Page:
McClaughry: Large tax changes on the table

By John McClaughry

Last month the three-member Vermont Tax Structure Commission delivered a well-written, informative and conscientious report. The Legislature will now need to come to grips with some very large taxation change proposals.

The longest part of the report deals with our complex property tax financing of education. It recommends replacing the education homestead property tax with an income tax. Non-residential property would continue to be taxed for education at a statewide rate.

John McClaughry

John McClaughry is vice president of the Ethan Allen Institute.

The report argues that the present tax is regressive: it claims a greater part of the income of lower income homeowners, than their higher income neighbors. The present system offers a choice of paying education tax based on income and receiving a credit the following year, or based on property value. Thus “there is no longer a clear link between the budget voted and the voter’s tax bill, [and] the cost control and accountability of the budget process is weakened.”

The Commission’s proposed Education Income Tax would resolve this timing disjunction. Voters in each school district would set the rate applied to each resident’s previous year Adjusted Gross Income to raise the funds to meet the coming year’s budget. The state would collect the tax. The Commission believes this will be an improvement. What economic effect it would have by driving up the income tax rate schedule remains to be seen.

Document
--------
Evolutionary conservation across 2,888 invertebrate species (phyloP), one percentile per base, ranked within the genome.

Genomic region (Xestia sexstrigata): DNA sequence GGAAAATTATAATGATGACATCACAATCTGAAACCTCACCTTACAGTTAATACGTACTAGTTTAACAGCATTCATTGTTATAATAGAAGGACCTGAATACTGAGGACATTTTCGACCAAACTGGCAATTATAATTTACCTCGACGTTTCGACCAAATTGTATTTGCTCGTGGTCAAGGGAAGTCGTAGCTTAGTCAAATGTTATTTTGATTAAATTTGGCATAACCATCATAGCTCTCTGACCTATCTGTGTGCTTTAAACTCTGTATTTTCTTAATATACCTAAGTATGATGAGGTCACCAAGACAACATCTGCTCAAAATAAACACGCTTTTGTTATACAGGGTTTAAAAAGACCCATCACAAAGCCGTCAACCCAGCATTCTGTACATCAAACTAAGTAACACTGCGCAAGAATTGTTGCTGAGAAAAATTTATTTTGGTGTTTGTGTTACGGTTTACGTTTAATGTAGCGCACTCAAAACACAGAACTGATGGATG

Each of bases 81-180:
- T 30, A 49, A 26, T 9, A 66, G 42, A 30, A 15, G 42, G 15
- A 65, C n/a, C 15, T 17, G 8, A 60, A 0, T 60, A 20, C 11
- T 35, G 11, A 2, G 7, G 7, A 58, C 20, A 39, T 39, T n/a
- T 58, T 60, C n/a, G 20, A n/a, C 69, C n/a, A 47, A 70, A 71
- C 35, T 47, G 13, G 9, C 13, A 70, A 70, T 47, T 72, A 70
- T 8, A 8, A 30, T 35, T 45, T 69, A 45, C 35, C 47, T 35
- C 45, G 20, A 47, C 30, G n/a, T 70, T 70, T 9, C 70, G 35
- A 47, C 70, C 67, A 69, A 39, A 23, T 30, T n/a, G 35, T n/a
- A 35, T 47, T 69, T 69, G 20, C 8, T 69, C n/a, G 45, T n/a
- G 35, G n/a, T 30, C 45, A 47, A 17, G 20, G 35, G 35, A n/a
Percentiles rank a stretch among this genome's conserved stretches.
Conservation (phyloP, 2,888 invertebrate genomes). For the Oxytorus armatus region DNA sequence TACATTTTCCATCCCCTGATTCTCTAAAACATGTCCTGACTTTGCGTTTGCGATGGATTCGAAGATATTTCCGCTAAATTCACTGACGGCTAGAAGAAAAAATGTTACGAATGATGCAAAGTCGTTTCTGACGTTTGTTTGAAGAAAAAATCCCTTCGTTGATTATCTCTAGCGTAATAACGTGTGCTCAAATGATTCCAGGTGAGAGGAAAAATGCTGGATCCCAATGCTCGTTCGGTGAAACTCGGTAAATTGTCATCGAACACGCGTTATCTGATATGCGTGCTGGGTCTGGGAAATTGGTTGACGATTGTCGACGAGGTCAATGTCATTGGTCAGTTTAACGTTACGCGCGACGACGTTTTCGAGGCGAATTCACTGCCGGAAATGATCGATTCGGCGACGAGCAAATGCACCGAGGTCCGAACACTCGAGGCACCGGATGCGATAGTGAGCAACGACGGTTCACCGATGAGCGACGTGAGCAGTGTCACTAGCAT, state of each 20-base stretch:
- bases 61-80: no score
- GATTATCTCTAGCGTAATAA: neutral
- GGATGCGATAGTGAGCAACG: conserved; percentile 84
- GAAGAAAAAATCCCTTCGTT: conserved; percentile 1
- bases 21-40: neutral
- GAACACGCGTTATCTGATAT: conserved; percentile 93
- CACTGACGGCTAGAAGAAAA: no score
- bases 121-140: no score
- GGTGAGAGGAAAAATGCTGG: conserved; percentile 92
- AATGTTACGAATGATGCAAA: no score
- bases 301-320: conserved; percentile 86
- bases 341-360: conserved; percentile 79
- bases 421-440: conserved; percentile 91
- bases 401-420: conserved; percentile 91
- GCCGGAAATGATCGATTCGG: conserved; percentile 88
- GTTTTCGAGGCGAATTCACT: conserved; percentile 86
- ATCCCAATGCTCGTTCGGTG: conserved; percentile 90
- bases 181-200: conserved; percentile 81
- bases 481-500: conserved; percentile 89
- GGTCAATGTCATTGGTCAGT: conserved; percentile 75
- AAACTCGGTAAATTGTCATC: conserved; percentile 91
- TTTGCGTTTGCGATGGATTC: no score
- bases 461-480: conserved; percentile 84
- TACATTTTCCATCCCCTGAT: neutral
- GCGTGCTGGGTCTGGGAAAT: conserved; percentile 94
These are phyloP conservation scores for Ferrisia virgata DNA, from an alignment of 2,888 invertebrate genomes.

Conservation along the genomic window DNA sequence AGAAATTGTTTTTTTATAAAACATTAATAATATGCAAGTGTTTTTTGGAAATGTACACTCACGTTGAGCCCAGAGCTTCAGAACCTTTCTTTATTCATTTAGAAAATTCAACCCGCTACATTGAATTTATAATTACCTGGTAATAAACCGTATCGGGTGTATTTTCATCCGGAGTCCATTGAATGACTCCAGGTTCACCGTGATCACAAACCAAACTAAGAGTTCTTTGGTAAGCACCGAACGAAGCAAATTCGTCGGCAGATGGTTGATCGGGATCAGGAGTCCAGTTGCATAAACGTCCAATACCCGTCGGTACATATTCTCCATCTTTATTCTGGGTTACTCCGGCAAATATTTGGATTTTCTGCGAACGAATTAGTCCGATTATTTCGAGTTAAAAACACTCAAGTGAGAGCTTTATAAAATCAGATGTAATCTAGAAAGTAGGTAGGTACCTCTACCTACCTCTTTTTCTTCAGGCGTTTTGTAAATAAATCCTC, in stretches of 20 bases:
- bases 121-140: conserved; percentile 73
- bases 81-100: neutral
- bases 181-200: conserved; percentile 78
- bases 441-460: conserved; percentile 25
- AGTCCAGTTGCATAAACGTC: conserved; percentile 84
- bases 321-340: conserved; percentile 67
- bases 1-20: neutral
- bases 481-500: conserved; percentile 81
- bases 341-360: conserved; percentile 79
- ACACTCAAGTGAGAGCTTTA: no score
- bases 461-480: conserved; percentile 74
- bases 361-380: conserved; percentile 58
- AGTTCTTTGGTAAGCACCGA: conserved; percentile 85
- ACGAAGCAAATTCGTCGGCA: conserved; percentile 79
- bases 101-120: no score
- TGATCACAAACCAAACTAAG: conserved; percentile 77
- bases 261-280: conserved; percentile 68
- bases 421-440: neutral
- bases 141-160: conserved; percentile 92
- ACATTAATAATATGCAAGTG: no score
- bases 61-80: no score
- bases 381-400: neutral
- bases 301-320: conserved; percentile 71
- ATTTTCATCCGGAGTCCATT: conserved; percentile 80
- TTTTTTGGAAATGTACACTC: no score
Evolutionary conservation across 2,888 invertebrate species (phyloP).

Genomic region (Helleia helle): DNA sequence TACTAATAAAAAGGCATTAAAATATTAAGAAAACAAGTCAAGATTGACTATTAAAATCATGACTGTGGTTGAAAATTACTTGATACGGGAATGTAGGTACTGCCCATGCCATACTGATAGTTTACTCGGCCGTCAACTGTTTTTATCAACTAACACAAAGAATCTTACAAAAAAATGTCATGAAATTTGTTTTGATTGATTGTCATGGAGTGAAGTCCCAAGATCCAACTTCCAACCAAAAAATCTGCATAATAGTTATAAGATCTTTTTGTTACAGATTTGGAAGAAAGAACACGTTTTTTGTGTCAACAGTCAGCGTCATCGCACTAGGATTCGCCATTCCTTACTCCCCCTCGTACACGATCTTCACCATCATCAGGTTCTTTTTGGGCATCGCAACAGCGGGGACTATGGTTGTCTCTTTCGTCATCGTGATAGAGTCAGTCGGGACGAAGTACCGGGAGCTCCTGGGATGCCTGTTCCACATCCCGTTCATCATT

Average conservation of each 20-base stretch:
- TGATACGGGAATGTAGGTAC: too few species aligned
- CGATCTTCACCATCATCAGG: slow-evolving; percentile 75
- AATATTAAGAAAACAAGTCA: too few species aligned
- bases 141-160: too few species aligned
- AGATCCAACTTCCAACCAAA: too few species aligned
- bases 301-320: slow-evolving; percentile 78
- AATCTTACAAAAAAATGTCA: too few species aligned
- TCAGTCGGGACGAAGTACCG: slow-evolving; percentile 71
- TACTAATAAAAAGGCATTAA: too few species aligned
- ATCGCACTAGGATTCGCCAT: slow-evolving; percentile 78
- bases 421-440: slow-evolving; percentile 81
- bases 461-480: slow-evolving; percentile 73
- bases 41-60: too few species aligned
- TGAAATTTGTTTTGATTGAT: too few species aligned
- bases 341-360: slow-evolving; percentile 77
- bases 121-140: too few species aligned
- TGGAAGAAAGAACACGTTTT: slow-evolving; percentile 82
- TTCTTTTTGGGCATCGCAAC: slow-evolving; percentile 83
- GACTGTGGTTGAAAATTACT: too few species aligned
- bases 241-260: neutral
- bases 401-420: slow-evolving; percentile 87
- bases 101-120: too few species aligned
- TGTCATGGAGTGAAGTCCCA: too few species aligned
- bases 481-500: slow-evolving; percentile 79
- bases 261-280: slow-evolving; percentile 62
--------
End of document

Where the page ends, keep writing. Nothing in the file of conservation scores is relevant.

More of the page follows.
The Commission wants the sales tax to fall on the widest possible range of goods and services. It proposes that consumers pay the sales tax on scores of service transactions, other than business to business exchanges, casual exchanges, and — the big one — health services. As a sweetener it says that the sales tax rate could be lowered from 6% to 3.6%.

It’s hard to imagine a single tax change that would produce a more politically potent reaction from thousands of Vermonters faced with collecting and paying the tax over to the government. The report lists 121 services that could be covered. A sampler: attorneys, architects, accountants, engineers, plumbers, electricians, excavators, truckers, taxi drivers, barbers, cosmetologists, auto repair, and investment counselors.

Most if not all of the groups targeted by the services tax will clamor to be exempted, like “health care.” As the exemptions mount, the promised 3.6% tax rate creeps up to 4%, then 5% and maybe further, to raise the same amount of revenues as today’s 6% rate.

The Commission recommends some mechanism to hold low income persons harmless from the effects of the tax on services and goods (notably food) not now taxed; but people with incomes above the lower-income line would of course pay the full freight.

The Legislature that commissioned the report was eager to force everybody to contribute to the campaign to defeat the menace of climate change. So it’s no surprise that the Commission addresses taxation as a technique for exacting that contribution.

The Commission obligingly recites the horrors (Gov. Peter Shumlin’s characterization) of the coming climate change end times, without asking whether that mantra is scientifically defensible. Their report avers that “when accounting for the environmental and health benefits, all options considered by the decarbonization study commissioned by the legislature would result in net benefits.” Actually the decarbonization report found that the only way decarbonization of Vermont could produce enough “climate benefits” to overcome the conceded loss of economic welfare was to include undefined global benefits enjoyed by the whole world.